Isolation of Gut Cells

Six to nine biopsies from each site (initially placed in RPMI with L-Glu, penicillin/streptomycin, and 15% fetal calf serum) were separated into single cells using a modification of a published method [11, 12]. Briefly, biopsies were subjected to 3 rounds of collagenase digestion, mechanical disruption (by passing through a blunt 16gauge needle), clarification (by passing through a 70μm cell strainer), and washing. The three aliquots of strained and washed gut cells were then combined, counted, and resuspended in buffer A. 5×105 cells were set aside for flow cytometry, while the remainder was divided and frozen at −80C for subsequent DNA or RNA extraction.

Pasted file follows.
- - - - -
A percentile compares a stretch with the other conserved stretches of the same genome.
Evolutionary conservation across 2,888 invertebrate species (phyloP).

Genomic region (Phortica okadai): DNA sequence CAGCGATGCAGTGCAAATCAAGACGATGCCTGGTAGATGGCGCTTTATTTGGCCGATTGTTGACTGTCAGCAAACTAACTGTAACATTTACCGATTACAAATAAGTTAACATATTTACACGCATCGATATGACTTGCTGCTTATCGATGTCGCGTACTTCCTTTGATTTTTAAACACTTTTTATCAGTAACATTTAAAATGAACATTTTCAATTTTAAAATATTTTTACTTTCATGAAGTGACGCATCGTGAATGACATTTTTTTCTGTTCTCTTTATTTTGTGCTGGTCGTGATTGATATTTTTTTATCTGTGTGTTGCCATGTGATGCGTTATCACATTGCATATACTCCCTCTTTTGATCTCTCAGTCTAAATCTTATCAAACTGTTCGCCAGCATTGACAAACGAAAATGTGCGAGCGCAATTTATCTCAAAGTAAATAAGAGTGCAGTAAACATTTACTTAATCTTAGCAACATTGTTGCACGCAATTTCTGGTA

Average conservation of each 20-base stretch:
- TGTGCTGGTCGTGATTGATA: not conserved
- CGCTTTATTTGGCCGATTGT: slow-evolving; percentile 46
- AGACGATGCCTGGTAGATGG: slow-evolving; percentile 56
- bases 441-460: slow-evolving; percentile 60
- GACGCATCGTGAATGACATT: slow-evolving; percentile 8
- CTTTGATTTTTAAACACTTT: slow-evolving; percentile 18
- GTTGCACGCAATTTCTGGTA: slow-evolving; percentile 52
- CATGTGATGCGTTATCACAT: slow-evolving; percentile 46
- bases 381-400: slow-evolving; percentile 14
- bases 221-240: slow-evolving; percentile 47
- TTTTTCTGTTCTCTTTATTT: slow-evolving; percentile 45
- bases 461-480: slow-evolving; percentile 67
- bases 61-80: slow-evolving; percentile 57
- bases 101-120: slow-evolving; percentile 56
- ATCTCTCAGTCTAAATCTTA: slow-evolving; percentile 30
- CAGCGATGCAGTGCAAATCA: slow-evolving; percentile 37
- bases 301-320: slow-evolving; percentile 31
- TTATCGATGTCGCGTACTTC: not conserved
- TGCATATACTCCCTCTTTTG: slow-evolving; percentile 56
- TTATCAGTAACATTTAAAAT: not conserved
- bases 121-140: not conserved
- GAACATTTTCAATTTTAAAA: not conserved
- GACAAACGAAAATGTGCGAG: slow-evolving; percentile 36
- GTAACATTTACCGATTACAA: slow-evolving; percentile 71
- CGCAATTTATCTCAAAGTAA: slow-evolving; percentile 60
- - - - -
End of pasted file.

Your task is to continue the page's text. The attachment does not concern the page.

High Volume Plasma HIV RNA

Plasma HIV RNA was measured using a modification of the Abbott Real Time HIV Viral Load assay that involves pelleting virions from up to 30ml of plasma (detection limit<0.5 copies/ml; S. Yukl, et al, submitted). Plasma was diluted 1:1 with PBS, divided in two portions, layered onto 10ml of 6% iodixanol (OptiPrep Density Gradient Medium (Sigma) diluted 1:10 in PBS) in 50ml polypropylene tubes (Beckton), and centrifuged at 47,810g for 3hrs at 4C without braking. Viral pellets were resuspended in a total of 1000μl of PBS and the HIV RNA was measured according to the Abbott protocol. Copy values were extrapolated from the Ct values of the standards and then adjusted for the concentration factor.

Cell-associated HIV DNA by Real Time PCR